Green House Blog

Safety, danger and risk: The environment as crucible for lifelong development

As many of you may already know, Bill Thomas and I came up with the notion of “surplus safety” in 2009 during a class in the Erickson School Master’s degree program to characterize the result of a culture of safety that does harm by preventing people from achieving future development that comes from taking risks and learning from the resultant success/mistakes. Since then, we and others have been working on the concept to refine the concept, catalogue its many manifestations, the roles of various stakeholders, and how current regulations and practices frame the issue and potential solutions. We learned in our Surplus Safety Symposium last September, sponsored by the Hulda B. and Maurice L. Rothschild Foundation, that was attended by over 50 stakeholder representatives that safety and risk have numerous definitions and a complex relationship with issues like choice, legal liability and OBRA 87. Carmen Bowman, culture change advocate and Symposium planner and leader, blogged about, there are a slew of reasons why this culture prevails. Let’s be clear about something: safety is good; danger can be bad, even very bad. Risk, or the probability that the outcome will be different than expected, is what lies between danger and safety. Risk has two variants: downside risk- the probability that the outcome will be worse than expected, and upside risk, the probability that the outcome will be better than expected.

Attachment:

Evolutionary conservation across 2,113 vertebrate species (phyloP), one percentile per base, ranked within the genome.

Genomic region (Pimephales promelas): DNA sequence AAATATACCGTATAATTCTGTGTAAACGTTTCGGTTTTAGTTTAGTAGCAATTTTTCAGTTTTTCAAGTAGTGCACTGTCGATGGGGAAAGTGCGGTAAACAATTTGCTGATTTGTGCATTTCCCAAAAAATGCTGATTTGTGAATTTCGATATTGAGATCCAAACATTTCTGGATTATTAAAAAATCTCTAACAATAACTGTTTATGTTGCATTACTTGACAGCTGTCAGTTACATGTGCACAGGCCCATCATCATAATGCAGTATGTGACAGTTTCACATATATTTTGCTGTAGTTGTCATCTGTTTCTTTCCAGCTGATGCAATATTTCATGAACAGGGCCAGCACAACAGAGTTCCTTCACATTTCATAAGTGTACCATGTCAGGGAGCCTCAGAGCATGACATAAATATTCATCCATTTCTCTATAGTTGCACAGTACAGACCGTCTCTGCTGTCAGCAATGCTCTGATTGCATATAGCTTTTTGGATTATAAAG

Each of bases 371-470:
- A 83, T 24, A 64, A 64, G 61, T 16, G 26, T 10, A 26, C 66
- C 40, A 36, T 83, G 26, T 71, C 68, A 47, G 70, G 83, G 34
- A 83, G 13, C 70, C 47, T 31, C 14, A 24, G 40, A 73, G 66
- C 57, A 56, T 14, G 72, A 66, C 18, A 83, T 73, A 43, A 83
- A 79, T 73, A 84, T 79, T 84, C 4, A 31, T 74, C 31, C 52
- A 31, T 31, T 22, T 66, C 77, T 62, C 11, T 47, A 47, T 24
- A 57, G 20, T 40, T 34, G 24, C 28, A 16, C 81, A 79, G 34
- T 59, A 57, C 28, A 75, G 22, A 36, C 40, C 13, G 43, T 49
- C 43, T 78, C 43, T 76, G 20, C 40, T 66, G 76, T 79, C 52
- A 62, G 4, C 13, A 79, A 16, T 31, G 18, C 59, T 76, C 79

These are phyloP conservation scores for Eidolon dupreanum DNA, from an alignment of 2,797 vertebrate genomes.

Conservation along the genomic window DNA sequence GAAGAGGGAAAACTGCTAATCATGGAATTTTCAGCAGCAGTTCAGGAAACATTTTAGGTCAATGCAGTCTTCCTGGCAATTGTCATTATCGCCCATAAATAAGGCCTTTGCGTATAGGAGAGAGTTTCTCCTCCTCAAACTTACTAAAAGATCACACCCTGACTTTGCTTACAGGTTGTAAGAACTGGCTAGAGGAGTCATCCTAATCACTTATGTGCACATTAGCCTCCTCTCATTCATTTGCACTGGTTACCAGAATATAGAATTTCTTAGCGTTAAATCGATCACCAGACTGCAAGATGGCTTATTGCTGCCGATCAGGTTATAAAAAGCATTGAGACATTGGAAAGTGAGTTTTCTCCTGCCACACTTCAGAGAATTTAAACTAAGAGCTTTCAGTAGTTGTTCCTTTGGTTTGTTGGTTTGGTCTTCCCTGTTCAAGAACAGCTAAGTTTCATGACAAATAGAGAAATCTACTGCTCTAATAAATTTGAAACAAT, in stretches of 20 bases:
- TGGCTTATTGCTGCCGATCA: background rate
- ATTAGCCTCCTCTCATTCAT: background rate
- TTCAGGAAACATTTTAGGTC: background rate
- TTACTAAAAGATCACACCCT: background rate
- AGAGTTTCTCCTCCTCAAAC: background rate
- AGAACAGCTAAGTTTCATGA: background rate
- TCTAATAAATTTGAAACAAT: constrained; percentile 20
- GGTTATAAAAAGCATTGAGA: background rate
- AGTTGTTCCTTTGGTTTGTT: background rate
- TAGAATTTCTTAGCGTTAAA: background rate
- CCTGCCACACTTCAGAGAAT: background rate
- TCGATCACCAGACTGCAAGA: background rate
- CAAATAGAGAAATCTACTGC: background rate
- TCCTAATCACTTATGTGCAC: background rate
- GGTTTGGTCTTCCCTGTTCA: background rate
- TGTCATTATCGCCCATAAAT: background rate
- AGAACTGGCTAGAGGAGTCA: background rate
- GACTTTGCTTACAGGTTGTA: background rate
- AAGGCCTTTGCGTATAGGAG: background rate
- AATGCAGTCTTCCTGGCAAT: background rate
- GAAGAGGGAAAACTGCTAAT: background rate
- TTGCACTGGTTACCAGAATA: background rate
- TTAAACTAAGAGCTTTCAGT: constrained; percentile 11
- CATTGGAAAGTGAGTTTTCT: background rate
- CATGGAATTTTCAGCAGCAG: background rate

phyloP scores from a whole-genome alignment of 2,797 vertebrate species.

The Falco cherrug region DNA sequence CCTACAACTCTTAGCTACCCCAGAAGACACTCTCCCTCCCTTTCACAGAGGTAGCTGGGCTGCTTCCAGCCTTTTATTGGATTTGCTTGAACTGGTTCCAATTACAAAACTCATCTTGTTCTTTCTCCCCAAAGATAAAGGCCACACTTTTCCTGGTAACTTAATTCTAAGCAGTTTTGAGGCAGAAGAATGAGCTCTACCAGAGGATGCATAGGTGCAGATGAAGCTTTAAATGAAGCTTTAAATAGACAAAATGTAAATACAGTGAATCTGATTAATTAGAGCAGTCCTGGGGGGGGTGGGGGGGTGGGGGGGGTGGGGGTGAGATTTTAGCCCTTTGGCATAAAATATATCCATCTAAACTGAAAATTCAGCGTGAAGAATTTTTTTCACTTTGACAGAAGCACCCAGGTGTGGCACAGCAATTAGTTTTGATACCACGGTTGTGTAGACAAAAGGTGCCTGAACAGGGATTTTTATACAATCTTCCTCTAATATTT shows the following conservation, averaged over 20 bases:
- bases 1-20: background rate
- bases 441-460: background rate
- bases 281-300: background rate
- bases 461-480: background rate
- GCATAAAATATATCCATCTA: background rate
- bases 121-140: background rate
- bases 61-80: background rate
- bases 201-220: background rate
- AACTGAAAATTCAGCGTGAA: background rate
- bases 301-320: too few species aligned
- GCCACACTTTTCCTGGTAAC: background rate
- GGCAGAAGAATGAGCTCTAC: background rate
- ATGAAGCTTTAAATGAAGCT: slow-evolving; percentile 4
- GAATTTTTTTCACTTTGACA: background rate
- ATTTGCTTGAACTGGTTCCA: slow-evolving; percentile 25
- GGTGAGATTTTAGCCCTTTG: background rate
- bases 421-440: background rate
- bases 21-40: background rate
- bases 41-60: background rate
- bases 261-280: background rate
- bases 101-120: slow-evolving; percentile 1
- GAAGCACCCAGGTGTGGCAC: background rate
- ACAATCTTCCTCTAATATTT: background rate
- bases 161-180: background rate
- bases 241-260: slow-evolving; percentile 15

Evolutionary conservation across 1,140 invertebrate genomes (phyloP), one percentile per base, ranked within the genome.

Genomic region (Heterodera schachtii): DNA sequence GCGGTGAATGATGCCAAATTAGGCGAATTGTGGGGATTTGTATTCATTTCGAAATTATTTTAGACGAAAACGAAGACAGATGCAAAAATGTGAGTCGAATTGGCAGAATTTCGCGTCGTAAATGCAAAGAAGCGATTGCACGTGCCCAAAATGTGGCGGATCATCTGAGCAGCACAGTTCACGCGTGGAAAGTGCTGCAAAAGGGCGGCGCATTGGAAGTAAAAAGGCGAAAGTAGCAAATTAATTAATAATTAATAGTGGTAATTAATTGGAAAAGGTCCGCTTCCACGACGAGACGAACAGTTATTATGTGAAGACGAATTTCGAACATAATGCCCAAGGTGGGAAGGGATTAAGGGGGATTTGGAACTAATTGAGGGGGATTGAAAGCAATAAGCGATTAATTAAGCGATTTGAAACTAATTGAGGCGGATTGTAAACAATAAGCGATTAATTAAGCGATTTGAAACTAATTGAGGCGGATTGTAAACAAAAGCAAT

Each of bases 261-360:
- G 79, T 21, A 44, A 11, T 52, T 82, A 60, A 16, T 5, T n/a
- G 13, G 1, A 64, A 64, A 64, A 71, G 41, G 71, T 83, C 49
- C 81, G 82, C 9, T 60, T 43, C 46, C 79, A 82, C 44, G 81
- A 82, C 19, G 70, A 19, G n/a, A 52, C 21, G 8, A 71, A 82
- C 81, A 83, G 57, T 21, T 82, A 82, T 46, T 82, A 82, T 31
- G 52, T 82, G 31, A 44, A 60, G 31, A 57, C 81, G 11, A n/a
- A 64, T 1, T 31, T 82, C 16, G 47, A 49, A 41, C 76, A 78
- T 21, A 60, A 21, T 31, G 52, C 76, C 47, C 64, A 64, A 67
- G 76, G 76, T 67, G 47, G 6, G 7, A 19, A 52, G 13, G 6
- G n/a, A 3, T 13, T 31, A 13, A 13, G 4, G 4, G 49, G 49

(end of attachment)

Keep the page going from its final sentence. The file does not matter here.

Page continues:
We know that human development and growth doesn’t take place without taking risks. If the person is to survive, he/she must get good at knowing the difference between upside and downside risk, and how likely each may occur as a result of any action. The human brain seeks novelty – that is what is behind learning and increased competency. In environments with little or no novelty, the brain will motivate the person to search for it mentally by using their imagination, or physically, by scanning the environment for new information and moving toward it. Human development is predicated upon the dynamic of person-environment interaction where the person tends to engage with stimuli that are just different enough from what it knows to be interesting and therefor inspire exploration resulting in a modification of its store of knowledge. The child’s developing motor maturity and brain work in tandem and rely on this to happen so that the person becomes able to live safely on his/her own. This dynamic relies on engaging with the environment so as to learn about what is out there, what is safe, what is dangerous, i.e. how to improve upside risk and reduce downside risk, and what must be done to safely expand and differentiate knowledge and autonomy.